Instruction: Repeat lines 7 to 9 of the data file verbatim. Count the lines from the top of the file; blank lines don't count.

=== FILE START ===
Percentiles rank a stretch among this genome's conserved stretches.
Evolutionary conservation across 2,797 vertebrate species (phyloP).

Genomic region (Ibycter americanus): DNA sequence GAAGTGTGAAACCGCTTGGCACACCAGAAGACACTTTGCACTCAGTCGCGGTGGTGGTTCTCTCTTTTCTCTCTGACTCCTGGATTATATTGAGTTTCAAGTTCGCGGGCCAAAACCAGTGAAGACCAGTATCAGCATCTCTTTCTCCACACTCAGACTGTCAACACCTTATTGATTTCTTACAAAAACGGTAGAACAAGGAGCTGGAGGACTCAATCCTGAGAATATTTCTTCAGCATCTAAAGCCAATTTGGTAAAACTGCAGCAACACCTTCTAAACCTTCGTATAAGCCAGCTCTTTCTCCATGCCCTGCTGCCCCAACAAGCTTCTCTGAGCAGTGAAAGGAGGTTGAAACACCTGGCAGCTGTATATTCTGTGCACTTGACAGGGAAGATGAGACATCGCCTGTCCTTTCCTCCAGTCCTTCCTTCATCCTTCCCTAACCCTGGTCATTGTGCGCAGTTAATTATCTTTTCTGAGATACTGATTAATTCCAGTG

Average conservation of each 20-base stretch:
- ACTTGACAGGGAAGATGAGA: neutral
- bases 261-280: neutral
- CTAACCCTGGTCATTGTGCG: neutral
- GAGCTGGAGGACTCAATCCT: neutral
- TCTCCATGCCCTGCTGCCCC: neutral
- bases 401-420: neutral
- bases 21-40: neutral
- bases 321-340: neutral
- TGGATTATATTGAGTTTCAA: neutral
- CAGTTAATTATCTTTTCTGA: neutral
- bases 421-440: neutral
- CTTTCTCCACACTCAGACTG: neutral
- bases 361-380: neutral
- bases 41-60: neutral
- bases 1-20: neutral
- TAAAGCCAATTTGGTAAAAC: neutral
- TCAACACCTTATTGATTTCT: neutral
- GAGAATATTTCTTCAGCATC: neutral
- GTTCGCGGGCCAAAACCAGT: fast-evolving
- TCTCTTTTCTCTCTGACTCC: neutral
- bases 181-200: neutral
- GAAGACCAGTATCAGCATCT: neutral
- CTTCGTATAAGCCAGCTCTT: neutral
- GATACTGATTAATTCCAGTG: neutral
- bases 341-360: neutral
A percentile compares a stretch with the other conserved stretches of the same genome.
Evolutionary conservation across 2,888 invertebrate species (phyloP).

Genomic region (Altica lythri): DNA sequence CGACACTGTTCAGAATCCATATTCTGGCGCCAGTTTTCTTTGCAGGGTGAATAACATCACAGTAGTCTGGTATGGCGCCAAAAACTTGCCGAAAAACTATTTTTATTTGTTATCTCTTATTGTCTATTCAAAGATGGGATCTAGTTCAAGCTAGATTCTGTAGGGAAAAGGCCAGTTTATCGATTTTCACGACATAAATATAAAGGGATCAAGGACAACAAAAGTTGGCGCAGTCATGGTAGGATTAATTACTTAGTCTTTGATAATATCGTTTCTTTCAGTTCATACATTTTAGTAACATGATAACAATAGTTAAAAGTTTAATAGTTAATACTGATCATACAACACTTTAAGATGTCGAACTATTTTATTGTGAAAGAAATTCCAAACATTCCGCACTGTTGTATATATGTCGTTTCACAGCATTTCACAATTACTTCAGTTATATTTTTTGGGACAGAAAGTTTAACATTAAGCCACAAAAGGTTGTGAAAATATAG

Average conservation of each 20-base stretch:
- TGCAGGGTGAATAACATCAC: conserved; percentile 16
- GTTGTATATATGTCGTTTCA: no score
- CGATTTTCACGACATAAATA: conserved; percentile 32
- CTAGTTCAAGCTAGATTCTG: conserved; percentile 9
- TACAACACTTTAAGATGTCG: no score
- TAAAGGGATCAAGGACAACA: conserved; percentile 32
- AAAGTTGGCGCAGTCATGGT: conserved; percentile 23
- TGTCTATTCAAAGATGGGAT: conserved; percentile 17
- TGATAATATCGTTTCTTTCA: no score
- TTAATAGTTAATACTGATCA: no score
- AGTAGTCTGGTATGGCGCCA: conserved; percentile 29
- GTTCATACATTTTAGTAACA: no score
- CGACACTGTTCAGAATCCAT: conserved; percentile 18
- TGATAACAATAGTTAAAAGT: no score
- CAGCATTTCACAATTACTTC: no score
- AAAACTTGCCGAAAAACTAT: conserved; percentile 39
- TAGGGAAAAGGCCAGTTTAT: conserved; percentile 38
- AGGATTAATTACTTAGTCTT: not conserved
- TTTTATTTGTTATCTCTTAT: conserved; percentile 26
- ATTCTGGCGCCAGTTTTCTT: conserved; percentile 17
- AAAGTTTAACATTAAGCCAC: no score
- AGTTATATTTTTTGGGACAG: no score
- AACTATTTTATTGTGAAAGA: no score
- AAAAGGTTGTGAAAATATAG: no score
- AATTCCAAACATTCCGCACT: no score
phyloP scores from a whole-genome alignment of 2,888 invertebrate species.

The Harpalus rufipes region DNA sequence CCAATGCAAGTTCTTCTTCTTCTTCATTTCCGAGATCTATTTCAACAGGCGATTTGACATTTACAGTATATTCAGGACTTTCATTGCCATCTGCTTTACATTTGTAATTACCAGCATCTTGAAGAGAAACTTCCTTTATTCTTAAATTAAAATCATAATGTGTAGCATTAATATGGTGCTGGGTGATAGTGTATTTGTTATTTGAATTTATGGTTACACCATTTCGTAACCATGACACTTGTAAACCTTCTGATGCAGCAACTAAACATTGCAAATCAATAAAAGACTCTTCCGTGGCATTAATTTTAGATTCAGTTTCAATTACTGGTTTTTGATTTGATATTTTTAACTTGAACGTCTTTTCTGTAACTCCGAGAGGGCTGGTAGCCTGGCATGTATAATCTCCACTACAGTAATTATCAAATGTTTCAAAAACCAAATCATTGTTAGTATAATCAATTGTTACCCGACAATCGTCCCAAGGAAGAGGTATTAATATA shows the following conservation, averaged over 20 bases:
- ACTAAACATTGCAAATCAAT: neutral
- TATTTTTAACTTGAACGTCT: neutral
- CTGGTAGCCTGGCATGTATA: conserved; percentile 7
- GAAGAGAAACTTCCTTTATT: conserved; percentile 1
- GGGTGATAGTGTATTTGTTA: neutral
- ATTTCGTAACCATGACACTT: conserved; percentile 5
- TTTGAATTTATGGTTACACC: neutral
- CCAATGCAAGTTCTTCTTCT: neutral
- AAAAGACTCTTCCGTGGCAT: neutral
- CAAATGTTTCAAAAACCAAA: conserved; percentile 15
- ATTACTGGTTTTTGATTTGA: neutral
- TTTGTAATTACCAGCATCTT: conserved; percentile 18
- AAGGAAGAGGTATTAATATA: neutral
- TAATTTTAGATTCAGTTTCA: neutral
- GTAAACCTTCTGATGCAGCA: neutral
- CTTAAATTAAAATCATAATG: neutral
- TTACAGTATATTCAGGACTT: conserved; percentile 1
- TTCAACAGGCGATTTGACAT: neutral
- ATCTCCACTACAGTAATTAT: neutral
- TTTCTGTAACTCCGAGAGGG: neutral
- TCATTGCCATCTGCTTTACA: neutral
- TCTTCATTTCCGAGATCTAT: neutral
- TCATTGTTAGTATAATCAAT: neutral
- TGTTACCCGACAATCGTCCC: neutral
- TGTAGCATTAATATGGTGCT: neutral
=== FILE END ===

- CTAACCCTGGTCATTGTGCG: neutral
- GAGCTGGAGGACTCAATCCT: neutral
- TCTCCATGCCCTGCTGCCCC: neutral